However, despite the risks, organizations are continuing to gather sensitive data from IoT devices. The “2018 Global Data Threat Report” found that nearly three-fourths (71%) of organizations are aggregating data from the millions of IoT devices already in use.
While IoT security as a whole remains lacking, we are nonetheless seeing more organizations starting to apply measures to protect IoT data. The “2018 Ponemon Global Encryption Trends Report” found that 49% of enterprises are either partially or extensively deploying encryption of IoT data on IoT devices.
Organizations are taking a step in the right direction by recognizing that encryption of IoT device data — done correctly — can effectively protect privacy and confidentiality, but challenges remain. At the end of the day, it comes down to trust. If trust is not established regarding the identity and overall integrity of the device, then encrypting untrusted data is not accomplishing the desired goal. And if the device and the data it collects cannot be trusted, there’s no point in going to all the trouble of collecting it, analyzing it and, worst of all, making business decisions based on it.
How to build trust in IoT
Here is what is required to enable trust:
1. A root of trust to enable device authentication
To securely participate in the internet of things, every connected device needs a unique identification. There are various methods used today to prove an identity, from passwords to biometrics to digital certificates and more. However, when it comes to proving the identity of an IoT device, the choices available for authentication depend on the capabilities of the device.
In environments where security and safety are paramount, a hardware-based root of trust provides the strongest means to establish and maintain an authenticated device identity. Digital certificates issued from a trusted public key infrastructure provide a proven mechanism for this, however the storage and processing demands of traditional RSA keys have driven some to favor elliptic curve cryptography (ECC). ECC provides equivalent protection to RSA with much smaller key sizes, and its operations require significantly less processing, making it appropriate for devices with less storage space, processing power and battery life.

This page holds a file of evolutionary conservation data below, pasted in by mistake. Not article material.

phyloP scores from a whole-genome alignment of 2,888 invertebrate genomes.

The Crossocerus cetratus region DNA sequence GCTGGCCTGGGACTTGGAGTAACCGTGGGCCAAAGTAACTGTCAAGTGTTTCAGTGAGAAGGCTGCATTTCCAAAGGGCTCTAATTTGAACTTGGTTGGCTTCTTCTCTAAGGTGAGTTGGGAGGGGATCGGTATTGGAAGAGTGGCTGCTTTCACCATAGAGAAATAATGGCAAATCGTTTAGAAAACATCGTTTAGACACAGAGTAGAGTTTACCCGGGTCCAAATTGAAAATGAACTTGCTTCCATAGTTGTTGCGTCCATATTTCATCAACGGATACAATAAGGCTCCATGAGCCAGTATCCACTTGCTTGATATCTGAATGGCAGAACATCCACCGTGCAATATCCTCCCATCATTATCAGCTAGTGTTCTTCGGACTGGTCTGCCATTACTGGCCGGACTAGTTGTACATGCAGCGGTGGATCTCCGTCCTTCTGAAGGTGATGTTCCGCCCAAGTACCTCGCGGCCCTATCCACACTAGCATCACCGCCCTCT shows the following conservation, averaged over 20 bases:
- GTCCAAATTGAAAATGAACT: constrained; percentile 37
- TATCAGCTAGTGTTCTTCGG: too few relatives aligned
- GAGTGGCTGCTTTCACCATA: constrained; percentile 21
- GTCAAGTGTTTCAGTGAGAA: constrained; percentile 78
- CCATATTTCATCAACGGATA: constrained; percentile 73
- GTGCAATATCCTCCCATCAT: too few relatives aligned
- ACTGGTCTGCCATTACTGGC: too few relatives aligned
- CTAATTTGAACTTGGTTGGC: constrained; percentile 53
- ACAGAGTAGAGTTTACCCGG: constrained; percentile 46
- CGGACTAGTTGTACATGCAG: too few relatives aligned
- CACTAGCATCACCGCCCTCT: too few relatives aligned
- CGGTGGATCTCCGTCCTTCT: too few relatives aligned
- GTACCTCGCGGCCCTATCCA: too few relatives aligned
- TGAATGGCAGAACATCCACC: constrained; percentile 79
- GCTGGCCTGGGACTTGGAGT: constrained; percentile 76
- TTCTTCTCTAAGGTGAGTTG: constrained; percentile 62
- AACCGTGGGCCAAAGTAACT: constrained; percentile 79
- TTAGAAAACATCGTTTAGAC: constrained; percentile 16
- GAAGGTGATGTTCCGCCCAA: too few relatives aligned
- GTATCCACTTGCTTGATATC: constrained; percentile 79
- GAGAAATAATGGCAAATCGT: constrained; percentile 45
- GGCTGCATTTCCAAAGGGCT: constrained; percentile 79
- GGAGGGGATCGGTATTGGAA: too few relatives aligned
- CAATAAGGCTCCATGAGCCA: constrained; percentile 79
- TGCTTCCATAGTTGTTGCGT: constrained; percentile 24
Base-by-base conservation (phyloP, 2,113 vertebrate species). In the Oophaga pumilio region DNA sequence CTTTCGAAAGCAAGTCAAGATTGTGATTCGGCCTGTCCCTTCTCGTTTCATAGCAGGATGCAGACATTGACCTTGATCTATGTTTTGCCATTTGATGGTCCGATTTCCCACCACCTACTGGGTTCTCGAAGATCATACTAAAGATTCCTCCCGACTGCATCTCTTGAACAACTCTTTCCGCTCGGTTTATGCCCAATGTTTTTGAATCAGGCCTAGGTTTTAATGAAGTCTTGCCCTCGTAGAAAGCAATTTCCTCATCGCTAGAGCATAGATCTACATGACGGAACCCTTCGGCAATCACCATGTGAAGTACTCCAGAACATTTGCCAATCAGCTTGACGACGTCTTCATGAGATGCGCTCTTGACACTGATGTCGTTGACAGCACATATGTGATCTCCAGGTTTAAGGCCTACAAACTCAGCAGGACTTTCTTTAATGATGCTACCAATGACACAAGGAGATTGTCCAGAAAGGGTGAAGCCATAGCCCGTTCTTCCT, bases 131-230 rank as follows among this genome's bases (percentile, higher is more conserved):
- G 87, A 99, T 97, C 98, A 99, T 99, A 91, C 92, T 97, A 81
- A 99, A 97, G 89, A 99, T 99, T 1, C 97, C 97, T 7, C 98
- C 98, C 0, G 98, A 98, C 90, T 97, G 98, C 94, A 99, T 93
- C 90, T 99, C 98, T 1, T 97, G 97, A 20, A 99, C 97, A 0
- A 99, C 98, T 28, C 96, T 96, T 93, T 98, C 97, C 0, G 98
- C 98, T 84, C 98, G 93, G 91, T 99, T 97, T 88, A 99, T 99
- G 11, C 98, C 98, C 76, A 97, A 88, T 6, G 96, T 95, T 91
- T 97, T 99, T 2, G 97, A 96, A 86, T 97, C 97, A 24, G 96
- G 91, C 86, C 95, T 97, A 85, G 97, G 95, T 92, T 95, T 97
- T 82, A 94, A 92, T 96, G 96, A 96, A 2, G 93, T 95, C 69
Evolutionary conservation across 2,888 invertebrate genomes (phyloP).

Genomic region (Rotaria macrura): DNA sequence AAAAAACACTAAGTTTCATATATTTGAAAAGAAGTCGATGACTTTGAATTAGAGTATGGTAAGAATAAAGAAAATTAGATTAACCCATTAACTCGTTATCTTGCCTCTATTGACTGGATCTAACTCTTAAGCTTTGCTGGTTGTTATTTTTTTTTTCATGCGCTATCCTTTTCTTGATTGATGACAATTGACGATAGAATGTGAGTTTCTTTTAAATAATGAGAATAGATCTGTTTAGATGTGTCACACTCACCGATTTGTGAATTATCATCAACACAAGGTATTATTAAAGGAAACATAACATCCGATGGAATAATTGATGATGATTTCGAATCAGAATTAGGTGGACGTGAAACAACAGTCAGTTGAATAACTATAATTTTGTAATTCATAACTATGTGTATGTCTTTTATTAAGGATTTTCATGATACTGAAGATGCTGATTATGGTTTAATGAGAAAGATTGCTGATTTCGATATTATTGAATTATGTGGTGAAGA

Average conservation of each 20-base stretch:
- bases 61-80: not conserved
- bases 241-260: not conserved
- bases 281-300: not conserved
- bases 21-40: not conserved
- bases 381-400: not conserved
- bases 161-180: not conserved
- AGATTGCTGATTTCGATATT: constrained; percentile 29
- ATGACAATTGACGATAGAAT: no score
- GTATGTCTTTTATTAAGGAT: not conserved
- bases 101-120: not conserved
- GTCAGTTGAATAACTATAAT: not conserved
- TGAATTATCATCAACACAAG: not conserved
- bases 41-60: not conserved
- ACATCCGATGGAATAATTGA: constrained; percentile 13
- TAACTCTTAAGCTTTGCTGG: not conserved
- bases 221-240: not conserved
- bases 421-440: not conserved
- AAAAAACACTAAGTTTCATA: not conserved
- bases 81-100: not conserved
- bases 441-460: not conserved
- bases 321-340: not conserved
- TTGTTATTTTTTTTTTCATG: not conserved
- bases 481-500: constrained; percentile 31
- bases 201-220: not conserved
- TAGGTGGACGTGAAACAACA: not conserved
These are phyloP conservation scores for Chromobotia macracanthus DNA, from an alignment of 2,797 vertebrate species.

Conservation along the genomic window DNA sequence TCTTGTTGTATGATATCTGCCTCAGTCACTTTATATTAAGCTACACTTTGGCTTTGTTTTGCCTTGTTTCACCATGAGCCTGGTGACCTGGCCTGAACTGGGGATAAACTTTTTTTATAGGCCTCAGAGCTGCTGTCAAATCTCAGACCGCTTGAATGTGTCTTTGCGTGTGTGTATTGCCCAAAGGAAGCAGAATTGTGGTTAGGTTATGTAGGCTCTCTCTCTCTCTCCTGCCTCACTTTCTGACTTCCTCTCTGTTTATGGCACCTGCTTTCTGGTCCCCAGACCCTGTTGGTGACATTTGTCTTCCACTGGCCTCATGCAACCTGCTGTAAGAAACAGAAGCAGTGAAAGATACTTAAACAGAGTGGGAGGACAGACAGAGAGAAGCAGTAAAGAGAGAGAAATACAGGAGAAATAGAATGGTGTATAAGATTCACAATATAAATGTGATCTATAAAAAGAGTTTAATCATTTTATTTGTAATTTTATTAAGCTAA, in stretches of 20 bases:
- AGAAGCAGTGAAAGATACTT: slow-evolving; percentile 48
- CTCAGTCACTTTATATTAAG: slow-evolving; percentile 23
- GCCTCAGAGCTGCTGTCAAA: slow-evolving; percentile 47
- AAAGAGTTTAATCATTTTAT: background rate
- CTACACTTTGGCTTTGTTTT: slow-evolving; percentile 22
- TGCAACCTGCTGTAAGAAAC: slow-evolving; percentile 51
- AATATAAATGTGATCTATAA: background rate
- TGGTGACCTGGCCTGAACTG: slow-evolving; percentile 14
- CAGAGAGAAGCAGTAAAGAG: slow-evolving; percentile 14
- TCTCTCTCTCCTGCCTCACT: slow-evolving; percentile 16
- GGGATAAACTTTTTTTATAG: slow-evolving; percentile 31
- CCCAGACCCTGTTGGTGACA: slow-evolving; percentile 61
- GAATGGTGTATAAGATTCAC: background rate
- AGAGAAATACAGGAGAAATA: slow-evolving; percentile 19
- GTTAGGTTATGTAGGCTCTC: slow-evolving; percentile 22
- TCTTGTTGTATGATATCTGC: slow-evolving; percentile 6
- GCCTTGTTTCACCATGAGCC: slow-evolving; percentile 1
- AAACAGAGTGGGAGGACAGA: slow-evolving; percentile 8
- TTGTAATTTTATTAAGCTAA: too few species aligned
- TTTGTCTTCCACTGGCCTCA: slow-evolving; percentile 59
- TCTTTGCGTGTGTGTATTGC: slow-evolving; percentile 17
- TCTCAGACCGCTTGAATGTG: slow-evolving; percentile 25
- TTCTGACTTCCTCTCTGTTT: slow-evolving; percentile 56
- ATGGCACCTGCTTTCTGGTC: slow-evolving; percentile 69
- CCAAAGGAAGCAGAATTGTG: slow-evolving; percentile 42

Unfortunately, many IoT devices aren’t being designed with even the most basic of security protections, such as requiring default administrative credentials to be changed upon installation. A reasonable level of trust cannot be established in a device until there is a solid means of device authentication in place, and that that the integrity of the device can be assured over time through mechanisms such as secure boot protection and code signing. These are important to prevent introduction of malware especially during firmware updates.
2. Encryption to protect data
With a proper root of trust in place, it is increasingly important to have means in place to protect IoT data which is sensitive, personally identifiable or proprietary. In IoT, this means protection on the device itself, when the data is being transmitted to intermediate points, such as IoT gateways, and when it is en route to final destinations, such as the cloud or a data center for storage and analysis.
This requires not only process steps to identify the specific data to be encrypted, but also a key management scheme to distribute and manage the keys that are used to encrypt the data. Secure storage and access control for keys requires planning — they must be available to permissioned people/entities to enable data access, but properly segregated from the data and stored securely. It might sound easy, but IoT scale and speed is a game changer. Keys have a finite lifetime based on their length and the algorithm being used, and therefore must be rotated at regular intervals. Lose a key that is used to encrypt data and you lose the data. Key management is a crucial capability for IoT deployments with sensitive data.
The adoption of IoT technology is not expected to slow down anytime soon. In fact, Gartner predicts the number of connected devices will rise to 20.4 billion by 2020. Trust is recognized as a key enabler for IoT to deliver the intended results, and authentication and encryption are two critical capabilities in the IoT trust playbook.
Security has been the subtitle for all discussions about the internet of things. But a lot of that discussion has been based on some bad assumptions and misinterpretations. IoT can be secured, but just not in a lot of the ways that are being discussed. Here are six of the most common IoT security myths and the reality behind each of them.
1. Lightbulbs and industrial robots are secured the same way
IoT is really a superset of two very different technologies. The first part is what we think of most with consumer-grade tech: think lightbulbs, TVs and vacuum cleaners. The second part is operational technology, or OT: industrial robots, water turbines, elevators and power plant relay actuators. The essential difference is that OT is serviced and maintained by a dedicated team, usually closely backed by the vendor, whereas IoT, as consumer-grade tech, is not. This difference is significant to how they are secured, and to the impact of being insecure. OT vendors, however, are typically less experienced than IT vendors in the ways of security. This is a rough differentiation though. Cars, for example, although a consumer technology, are in the OT classification because of manufacturer involvement.